Then yet another guy who is a brave guy acts like a coward a lot, because we all know brave guys are all cowardly in real life, and that guy hangs out a bit with still another guy, a guy that reads the Bible all the time, so you know he’s a weirdo and not a regular person in 1917 in America. We all know everyone normal was reading Chomsky not the Bible back then no matter what Ted Nugent says.

Still another guy, who is wanted in Wisconsin for armed robbery with a toy pistol (to pay the bookie in The Sting, I think) lands his plane in the No-Mans Land between the trenches, which is hard to do indeed, but his hand is caught and he can’t run away, which normally would seem easier than landing a plane in No-Man’s Land. Just his hand is caught, mind you, nothing else, and he looks like OJ trying on a glove when he’s trying to pull his hand out, not like a normal person would look under shelling and machine gun fire. So the brave guy — not the guy with the lion, he’s dead; and not the brave guy that’s a coward all over the place — so the brave guy with the highlights and the ranch near Dealey Plaza who doesn’t have it anymore, manages to land his plane in No-Man’s Land like it was a Home Depot parking lot and not No Man’s Land, and he parks it next to the guy trying on OJ’s glove, and immediately chops the guy’s hand off with a shovel he borrows from a dead French dude who was lying around handy equipped with a shovel, even though the airplane wing is just made of canvas and a little pine. I guess it’s just easier to chop the guy’s hand off, don’t ask me. So now this guy can only be a one-armed armed robber, not a regular armed robber, and he gets a hook instead of a hand, like in Peter Pan, and the hook improves his flying I guess, because he sucked before but thereafter he’s swell at it.

Later the guy with the hook and the cowardly brave guy get together and save the regular brave guy, for a while, anyway — at least until the regular brave guy can meet up with the villain, who is contractually required to be a German guy who sneers a lot and waves like a crossing guard while he kills all sorts of guys and leaves orphan lions all over the landscape willy-nilly like a really bad guy would. The brave guy would no doubt have triumphed over Snidely von Richtofen, but at the moment of truth his machine guns don’t work because a bullet hits them and they bust open like a pinata and spill the wrong kind of bullets for that kind of gun all over the place like Jolly Ranchers, and then the brave guy…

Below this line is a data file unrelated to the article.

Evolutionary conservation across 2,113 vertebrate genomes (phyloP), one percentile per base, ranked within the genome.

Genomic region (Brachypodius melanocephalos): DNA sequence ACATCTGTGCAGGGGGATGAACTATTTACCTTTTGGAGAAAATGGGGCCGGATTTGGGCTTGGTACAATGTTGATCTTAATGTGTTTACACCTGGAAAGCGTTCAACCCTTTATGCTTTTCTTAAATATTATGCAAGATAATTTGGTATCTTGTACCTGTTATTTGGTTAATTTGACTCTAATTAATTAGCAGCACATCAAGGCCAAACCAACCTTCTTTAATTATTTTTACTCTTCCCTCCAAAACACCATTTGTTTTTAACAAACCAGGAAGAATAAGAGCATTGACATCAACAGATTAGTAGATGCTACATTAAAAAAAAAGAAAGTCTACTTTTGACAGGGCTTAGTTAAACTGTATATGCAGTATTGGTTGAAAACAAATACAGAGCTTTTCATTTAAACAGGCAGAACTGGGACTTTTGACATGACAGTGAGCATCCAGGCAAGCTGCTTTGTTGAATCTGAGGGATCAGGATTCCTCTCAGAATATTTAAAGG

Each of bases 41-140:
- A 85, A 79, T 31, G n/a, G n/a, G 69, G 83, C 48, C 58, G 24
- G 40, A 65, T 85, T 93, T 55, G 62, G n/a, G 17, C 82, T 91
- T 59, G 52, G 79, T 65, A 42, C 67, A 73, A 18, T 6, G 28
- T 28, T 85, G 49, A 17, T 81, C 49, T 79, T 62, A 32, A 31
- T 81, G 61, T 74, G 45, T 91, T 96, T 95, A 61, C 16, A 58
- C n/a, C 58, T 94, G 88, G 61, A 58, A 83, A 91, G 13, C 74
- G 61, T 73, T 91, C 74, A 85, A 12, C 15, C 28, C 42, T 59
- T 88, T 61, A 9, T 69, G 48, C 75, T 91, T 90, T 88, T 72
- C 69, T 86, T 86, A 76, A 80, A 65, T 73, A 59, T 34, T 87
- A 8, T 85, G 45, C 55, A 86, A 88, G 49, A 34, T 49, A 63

No, not the brave guy with the lion; he’s dead, I told you! I was referring to the guy with the highlights in his hair, who’s now stepdad to a fatherless lion. Anyhoo, he’s been stealing planes to go see a French woman from time to time, even though at first he thinks the French woman is a prostitute — which I gather is normal for any American sizing up French women for the first time — but she’s just the cleaning lady at the cathouse (which strikes me as a much less desirable job than being a prostitute, but maybe that’s just me) where the first guy that originally owned the lion liked to hang around and act like Vince Vaughn would at a French cathouse, but Vince isn’t even in this movie, which is a shame because he couldn’t have done any worse, really.

Anyway, the brave guy that steals airplanes goes to save this one French girl that isn’t a prostitute, because she’s hiding from the Germans in her attic quietly like Helen Keller…

… now they’ve got me doing it. Like Anne Frank, not Helen Keller. Anyway, at first he flies the stolen plane at night for a while, then he flies it at night with the motor turned off for another good long while, and then he lands it like a ninja next door to Anne Frank’s house. The Germans don’t notice, even though they’re in her living room drinkin’ wine spo-dee-o-dee; but after a while they decide to notice, and the dastards shoot Anne Frank in the shoulder. But just so you know, I’m swapping back to calling her Helen Keller right now because she gets a Mauser bullet through the chest and doesn’t utter a peep, I shit you not.

Anyway, our hero with the frosted hair saves her and gets a medal for stealing the plane, which seems a bit odd, and later he steals a motorcycle instead of the plane for a change of pace, and he goes to another place all bombed out and full of Germans, which is a habitual thing with him at this point, and he finds her again and they decide to meet in Paris, but later — or at least the part of Paris that survived having a flaming Hindenburg dropped on it —  because she’s going to England with some kids that aren’t his, or even hers, now that I think about it, and he can’t go right away because he’s got a lion to take care of.